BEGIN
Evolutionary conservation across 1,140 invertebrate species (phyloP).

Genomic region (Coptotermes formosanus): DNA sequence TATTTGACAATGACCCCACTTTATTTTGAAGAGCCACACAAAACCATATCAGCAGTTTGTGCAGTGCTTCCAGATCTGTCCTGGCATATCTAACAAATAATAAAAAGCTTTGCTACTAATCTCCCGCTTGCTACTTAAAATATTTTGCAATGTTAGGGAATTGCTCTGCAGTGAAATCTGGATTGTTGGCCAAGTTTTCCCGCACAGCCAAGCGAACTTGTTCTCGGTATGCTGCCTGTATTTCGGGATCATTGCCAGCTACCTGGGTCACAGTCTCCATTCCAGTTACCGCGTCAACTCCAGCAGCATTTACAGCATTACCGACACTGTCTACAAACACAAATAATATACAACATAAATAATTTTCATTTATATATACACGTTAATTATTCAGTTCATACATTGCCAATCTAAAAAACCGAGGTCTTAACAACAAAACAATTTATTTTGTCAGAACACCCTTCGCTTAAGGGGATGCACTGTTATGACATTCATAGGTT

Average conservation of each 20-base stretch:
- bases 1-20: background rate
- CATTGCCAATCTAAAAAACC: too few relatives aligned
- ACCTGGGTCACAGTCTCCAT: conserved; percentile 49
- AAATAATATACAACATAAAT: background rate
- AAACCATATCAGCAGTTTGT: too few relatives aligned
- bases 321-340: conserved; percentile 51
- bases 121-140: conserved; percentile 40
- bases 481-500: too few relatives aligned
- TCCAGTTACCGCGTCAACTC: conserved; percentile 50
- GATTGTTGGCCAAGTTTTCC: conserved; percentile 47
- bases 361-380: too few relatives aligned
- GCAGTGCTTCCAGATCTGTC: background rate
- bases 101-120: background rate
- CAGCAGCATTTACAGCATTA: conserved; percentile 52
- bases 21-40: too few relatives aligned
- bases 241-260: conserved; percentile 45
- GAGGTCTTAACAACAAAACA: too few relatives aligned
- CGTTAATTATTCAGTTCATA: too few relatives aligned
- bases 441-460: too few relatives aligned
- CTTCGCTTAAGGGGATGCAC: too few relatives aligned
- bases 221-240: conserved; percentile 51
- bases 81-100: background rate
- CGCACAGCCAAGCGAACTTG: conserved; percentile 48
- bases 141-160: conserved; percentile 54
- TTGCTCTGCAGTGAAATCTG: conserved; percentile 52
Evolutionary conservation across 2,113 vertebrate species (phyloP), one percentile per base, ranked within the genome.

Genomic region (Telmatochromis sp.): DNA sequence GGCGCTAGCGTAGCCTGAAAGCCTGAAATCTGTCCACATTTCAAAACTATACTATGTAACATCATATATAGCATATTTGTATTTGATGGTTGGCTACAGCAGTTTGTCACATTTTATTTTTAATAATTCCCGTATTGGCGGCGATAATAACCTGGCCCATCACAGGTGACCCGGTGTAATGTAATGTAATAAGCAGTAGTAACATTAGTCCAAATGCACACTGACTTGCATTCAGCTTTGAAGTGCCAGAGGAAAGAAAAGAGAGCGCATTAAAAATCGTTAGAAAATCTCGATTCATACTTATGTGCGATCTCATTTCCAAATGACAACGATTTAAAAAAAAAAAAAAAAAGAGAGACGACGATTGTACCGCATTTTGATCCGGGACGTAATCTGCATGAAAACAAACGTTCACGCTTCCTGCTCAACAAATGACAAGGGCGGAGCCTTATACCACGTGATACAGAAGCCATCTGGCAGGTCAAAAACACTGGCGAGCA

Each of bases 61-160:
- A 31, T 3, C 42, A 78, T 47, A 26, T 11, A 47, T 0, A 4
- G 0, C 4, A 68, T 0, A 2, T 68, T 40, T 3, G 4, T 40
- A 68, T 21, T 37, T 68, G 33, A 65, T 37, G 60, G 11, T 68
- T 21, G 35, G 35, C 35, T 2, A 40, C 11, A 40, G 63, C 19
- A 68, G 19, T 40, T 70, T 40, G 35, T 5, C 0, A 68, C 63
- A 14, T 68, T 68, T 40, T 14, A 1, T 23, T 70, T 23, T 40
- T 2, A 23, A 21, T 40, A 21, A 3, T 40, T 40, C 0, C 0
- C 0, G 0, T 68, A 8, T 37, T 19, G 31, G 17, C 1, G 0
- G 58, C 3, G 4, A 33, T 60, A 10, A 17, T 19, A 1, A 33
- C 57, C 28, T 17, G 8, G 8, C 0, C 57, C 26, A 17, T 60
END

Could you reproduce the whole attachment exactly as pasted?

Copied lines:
Evolutionary conservation across 1,140 invertebrate species (phyloP).

Genomic region (Coptotermes formosanus): DNA sequence TATTTGACAATGACCCCACTTTATTTTGAAGAGCCACACAAAACCATATCAGCAGTTTGTGCAGTGCTTCCAGATCTGTCCTGGCATATCTAACAAATAATAAAAAGCTTTGCTACTAATCTCCCGCTTGCTACTTAAAATATTTTGCAATGTTAGGGAATTGCTCTGCAGTGAAATCTGGATTGTTGGCCAAGTTTTCCCGCACAGCCAAGCGAACTTGTTCTCGGTATGCTGCCTGTATTTCGGGATCATTGCCAGCTACCTGGGTCACAGTCTCCATTCCAGTTACCGCGTCAACTCCAGCAGCATTTACAGCATTACCGACACTGTCTACAAACACAAATAATATACAACATAAATAATTTTCATTTATATATACACGTTAATTATTCAGTTCATACATTGCCAATCTAAAAAACCGAGGTCTTAACAACAAAACAATTTATTTTGTCAGAACACCCTTCGCTTAAGGGGATGCACTGTTATGACATTCATAGGTT

Average conservation of each 20-base stretch:
- bases 1-20: background rate
- CATTGCCAATCTAAAAAACC: too few relatives aligned
- ACCTGGGTCACAGTCTCCAT: conserved; percentile 49
- AAATAATATACAACATAAAT: background rate
- AAACCATATCAGCAGTTTGT: too few relatives aligned
- bases 321-340: conserved; percentile 51
- bases 121-140: conserved; percentile 40
- bases 481-500: too few relatives aligned
- TCCAGTTACCGCGTCAACTC: conserved; percentile 50
- GATTGTTGGCCAAGTTTTCC: conserved; percentile 47
- bases 361-380: too few relatives aligned
- GCAGTGCTTCCAGATCTGTC: background rate
- bases 101-120: background rate
- CAGCAGCATTTACAGCATTA: conserved; percentile 52
- bases 21-40: too few relatives aligned
- bases 241-260: conserved; percentile 45
- GAGGTCTTAACAACAAAACA: too few relatives aligned
- CGTTAATTATTCAGTTCATA: too few relatives aligned
- bases 441-460: too few relatives aligned
- CTTCGCTTAAGGGGATGCAC: too few relatives aligned
- bases 221-240: conserved; percentile 51
- bases 81-100: background rate
- CGCACAGCCAAGCGAACTTG: conserved; percentile 48
- bases 141-160: conserved; percentile 54
- TTGCTCTGCAGTGAAATCTG: conserved; percentile 52
Evolutionary conservation across 2,113 vertebrate species (phyloP), one percentile per base, ranked within the genome.

Genomic region (Telmatochromis sp.): DNA sequence GGCGCTAGCGTAGCCTGAAAGCCTGAAATCTGTCCACATTTCAAAACTATACTATGTAACATCATATATAGCATATTTGTATTTGATGGTTGGCTACAGCAGTTTGTCACATTTTATTTTTAATAATTCCCGTATTGGCGGCGATAATAACCTGGCCCATCACAGGTGACCCGGTGTAATGTAATGTAATAAGCAGTAGTAACATTAGTCCAAATGCACACTGACTTGCATTCAGCTTTGAAGTGCCAGAGGAAAGAAAAGAGAGCGCATTAAAAATCGTTAGAAAATCTCGATTCATACTTATGTGCGATCTCATTTCCAAATGACAACGATTTAAAAAAAAAAAAAAAAAGAGAGACGACGATTGTACCGCATTTTGATCCGGGACGTAATCTGCATGAAAACAAACGTTCACGCTTCCTGCTCAACAAATGACAAGGGCGGAGCCTTATACCACGTGATACAGAAGCCATCTGGCAGGTCAAAAACACTGGCGAGCA

Each of bases 61-160:
- A 31, T 3, C 42, A 78, T 47, A 26, T 11, A 47, T 0, A 4
- G 0, C 4, A 68, T 0, A 2, T 68, T 40, T 3, G 4, T 40
- A 68, T 21, T 37, T 68, G 33, A 65, T 37, G 60, G 11, T 68
- T 21, G 35, G 35, C 35, T 2, A 40, C 11, A 40, G 63, C 19
- A 68, G 19, T 40, T 70, T 40, G 35, T 5, C 0, A 68, C 63
- A 14, T 68, T 68, T 40, T 14, A 1, T 23, T 70, T 23, T 40
- T 2, A 23, A 21, T 40, A 21, A 3, T 40, T 40, C 0, C 0
- C 0, G 0, T 68, A 8, T 37, T 19, G 31, G 17, C 1, G 0
- G 58, C 3, G 4, A 33, T 60, A 10, A 17, T 19, A 1, A 33
- C 57, C 28, T 17, G 8, G 8, C 0, C 57, C 26, A 17, T 60